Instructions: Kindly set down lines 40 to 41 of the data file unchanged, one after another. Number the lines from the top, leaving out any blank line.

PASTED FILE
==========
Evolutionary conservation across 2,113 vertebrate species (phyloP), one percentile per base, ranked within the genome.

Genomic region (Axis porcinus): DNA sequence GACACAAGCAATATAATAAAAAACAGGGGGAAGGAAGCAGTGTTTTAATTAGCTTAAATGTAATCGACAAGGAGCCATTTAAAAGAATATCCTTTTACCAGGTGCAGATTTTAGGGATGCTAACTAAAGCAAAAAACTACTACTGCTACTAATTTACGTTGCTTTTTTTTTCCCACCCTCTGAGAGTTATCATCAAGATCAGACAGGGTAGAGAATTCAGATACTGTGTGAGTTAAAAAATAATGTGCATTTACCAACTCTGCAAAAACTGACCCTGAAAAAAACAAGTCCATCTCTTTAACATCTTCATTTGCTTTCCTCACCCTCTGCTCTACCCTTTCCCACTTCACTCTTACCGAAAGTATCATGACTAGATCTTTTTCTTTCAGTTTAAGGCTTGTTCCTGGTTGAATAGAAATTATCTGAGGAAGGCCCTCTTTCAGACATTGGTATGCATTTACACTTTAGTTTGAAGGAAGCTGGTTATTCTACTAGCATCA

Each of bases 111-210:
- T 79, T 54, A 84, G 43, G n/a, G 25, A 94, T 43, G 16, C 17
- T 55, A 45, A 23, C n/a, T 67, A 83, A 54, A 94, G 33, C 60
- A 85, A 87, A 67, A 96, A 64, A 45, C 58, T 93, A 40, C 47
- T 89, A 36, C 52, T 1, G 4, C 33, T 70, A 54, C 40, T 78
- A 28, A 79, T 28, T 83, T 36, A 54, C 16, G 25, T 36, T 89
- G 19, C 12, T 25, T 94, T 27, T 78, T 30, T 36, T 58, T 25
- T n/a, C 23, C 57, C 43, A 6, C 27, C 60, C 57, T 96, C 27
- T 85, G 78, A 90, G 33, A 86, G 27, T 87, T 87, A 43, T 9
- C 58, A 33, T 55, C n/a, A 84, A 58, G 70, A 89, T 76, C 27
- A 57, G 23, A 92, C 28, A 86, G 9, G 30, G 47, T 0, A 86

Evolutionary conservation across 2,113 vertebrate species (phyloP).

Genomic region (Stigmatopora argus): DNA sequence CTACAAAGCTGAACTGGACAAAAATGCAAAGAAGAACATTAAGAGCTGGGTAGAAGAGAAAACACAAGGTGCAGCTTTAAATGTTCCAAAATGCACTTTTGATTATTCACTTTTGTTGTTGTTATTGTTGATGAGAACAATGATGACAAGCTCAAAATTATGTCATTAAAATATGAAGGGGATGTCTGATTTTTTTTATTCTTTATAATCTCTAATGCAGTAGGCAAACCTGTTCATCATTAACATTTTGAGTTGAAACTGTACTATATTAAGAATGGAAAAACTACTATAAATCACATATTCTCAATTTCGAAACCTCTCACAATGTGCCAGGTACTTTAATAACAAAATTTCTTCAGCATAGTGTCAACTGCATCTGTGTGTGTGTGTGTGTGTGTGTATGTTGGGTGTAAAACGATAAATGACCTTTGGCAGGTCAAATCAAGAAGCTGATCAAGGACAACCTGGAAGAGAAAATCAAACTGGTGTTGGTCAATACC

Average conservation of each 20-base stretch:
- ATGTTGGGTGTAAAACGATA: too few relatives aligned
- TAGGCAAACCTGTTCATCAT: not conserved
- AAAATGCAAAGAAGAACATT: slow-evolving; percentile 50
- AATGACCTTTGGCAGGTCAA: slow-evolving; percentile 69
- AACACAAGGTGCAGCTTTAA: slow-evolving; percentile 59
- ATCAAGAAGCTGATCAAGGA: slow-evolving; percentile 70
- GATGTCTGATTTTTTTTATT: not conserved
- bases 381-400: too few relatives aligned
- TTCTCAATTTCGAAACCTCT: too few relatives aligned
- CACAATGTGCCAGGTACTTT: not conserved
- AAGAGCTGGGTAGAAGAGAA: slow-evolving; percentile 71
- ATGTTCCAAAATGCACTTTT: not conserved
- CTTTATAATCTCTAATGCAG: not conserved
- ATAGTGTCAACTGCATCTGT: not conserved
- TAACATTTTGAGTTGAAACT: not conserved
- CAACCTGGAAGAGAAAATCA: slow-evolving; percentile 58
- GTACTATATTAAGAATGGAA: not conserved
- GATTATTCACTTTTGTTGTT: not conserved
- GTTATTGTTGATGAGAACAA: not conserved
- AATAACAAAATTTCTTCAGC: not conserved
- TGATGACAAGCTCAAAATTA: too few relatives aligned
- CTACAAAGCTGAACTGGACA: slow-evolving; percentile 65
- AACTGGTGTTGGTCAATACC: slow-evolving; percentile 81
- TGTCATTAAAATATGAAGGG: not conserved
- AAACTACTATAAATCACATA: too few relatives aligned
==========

- TGTCATTAAAATATGAAGGG: not conserved
- AAACTACTATAAATCACATA: too few relatives aligned